Passport to Nigeria

Passport to Nigeria was a collaboration between Global Kids' Online Leadership Program and the Museum for African Art.  Passport to Nigeria was designed to engage youth in an in-depth exploration of the arts, cultures, and history of Nigeria through an interdisciplinary and hands-on approach.  Students explored history, visual arts, dance, music, and food traditions, and covered concepts such as how art can draw from cultural sources and be a reflection of one’s values and traditions, and how art and music are powerful forms of expression, especially in times of oppression. Students gained a broad understanding of Nigeria, made connections to their own lives, and used digital media in a variety of ways, including research and reflection. After each session, students video blogged about their experiences and reflected on what they learn. At the end of the program, youth produced a video to share with their peers and communities.

The Edge Project was an initiative of Global Kids, Inc., funded by the MacArthur Foundation. It aimed to expand the capacity of civic and cultural institutions to use digital media as innovative educational platforms that engage youth in learning and promote youth civic participation.


More specifically, the Edge Project was interested in civic and cultural institutions bringing cutting-edge digital media into their youth educational programs. It was equally interested in where this type of programming can be a disruptive force challenging the educators and/or the institutional cultural to work on the edge of their comfort level.


At the end of the day, we wanted to better understand the following question: How do institutions find their balance working on this edge?


Global Kids' Edge Projects explored this and other questions over two years (2009-2011) through a series of short-term educational programs developed and implemented in partnership with a variety of national civic and cultural institutions that are exemplars within their communities of practice:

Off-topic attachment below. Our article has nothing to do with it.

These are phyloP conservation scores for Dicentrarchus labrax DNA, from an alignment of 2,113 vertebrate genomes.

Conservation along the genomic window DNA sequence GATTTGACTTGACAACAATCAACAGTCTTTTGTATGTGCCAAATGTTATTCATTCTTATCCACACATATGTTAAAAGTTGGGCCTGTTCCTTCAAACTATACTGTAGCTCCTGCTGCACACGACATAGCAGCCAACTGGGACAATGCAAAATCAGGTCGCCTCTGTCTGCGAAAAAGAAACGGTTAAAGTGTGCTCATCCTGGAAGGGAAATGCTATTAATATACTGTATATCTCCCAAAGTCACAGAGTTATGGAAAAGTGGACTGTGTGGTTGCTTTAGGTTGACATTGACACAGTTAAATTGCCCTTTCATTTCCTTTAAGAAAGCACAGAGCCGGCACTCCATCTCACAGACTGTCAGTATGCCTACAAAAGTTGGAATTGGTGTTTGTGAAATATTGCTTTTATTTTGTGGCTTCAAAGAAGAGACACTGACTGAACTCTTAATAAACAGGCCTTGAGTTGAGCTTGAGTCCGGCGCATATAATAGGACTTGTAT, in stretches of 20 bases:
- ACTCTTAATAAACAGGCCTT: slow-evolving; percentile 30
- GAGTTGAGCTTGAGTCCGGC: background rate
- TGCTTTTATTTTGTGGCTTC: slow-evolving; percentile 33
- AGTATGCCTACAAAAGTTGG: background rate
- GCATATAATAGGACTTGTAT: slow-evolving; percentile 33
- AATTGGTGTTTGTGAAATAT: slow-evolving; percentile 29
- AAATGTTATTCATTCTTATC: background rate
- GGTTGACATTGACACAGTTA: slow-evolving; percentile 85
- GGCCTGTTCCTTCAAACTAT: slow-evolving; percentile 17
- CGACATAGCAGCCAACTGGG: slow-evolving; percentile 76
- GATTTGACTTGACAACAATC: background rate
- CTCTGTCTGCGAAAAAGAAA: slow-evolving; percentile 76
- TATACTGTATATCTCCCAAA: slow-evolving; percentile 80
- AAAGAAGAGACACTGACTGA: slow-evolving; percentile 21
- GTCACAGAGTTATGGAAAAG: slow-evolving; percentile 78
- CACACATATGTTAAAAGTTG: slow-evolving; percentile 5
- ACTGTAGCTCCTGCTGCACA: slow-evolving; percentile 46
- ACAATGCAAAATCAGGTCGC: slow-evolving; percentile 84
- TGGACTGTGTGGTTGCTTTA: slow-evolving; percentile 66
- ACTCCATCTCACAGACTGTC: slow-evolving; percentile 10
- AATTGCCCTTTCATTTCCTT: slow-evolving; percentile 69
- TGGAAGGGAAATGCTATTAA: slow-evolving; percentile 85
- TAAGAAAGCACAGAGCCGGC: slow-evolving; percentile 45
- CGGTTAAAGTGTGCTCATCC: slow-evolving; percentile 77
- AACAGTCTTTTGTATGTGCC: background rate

• The Charlotte Mecklenburg Library (Charlotte, NC)
  • Dane County Jail (Madison, WI)
  • The Field Museum (Chicago, IL)
  • Jail North (Charlotte, NC)
  • Madison Public Library (Madison, WI)
  • MOUSE (NY, NY)
  • The Museum For African Art (NY, NY)
  • The New York Public Library (NY, NY)
  • The Noguchi Museum (NY, NY)
  • The United States Holocaust Memorial Museum (Washington, D.C.)

This report will offer the following:

Final Session of Passport to Nigeria  

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group%20pic_small.jpg Passport to Nigeria, a collaboration between Global Kids and the Museum for African Art, ended last week with a bang. For the past seven weeks, students learned about the history, culture, music, and art of Nigeria through lively discussions, interactive workshops, and guest artists and examined the following themes:

- Art can draw from cultural sources and be a reflection of one’s cultural traditions and values.
- Art and music is a powerful form of expression, especially in times of oppression.
- Art and music can be bridge for understanding other cultures of the world.

Students also learned about different forms of blogging and recorded video blogs after each session. This all culminated in a final celebration that included delicious home-cooked Nigerian food (a lot of it!) and a screening of students’ final videos.

Passport to Nigeria Begins! 

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(left) Torso of a king. Wunmonije Compound, Ife. Early-mid-16th century C.E. Copper alloy. © National Commission for Museums and Monuments, Nigeria. Photo courtesy Museum for African Art/Fundación Botín. (right) Head with crown. Wunmonije Compound, Ife. 14th-early 15th century C.E. Copper alloy. © National Commission for Museums and Monuments, Nigeria. Photo courtesy Museum for African Art/Fundación Botín. (Photos: Karin L. Willis)

Last week was the beginning of “Passport to Nigeria,” a program in partnership with the Museum for African Art that explores the country of Nigeria using the Museum’s exhibition and education-related materials as well as digital media.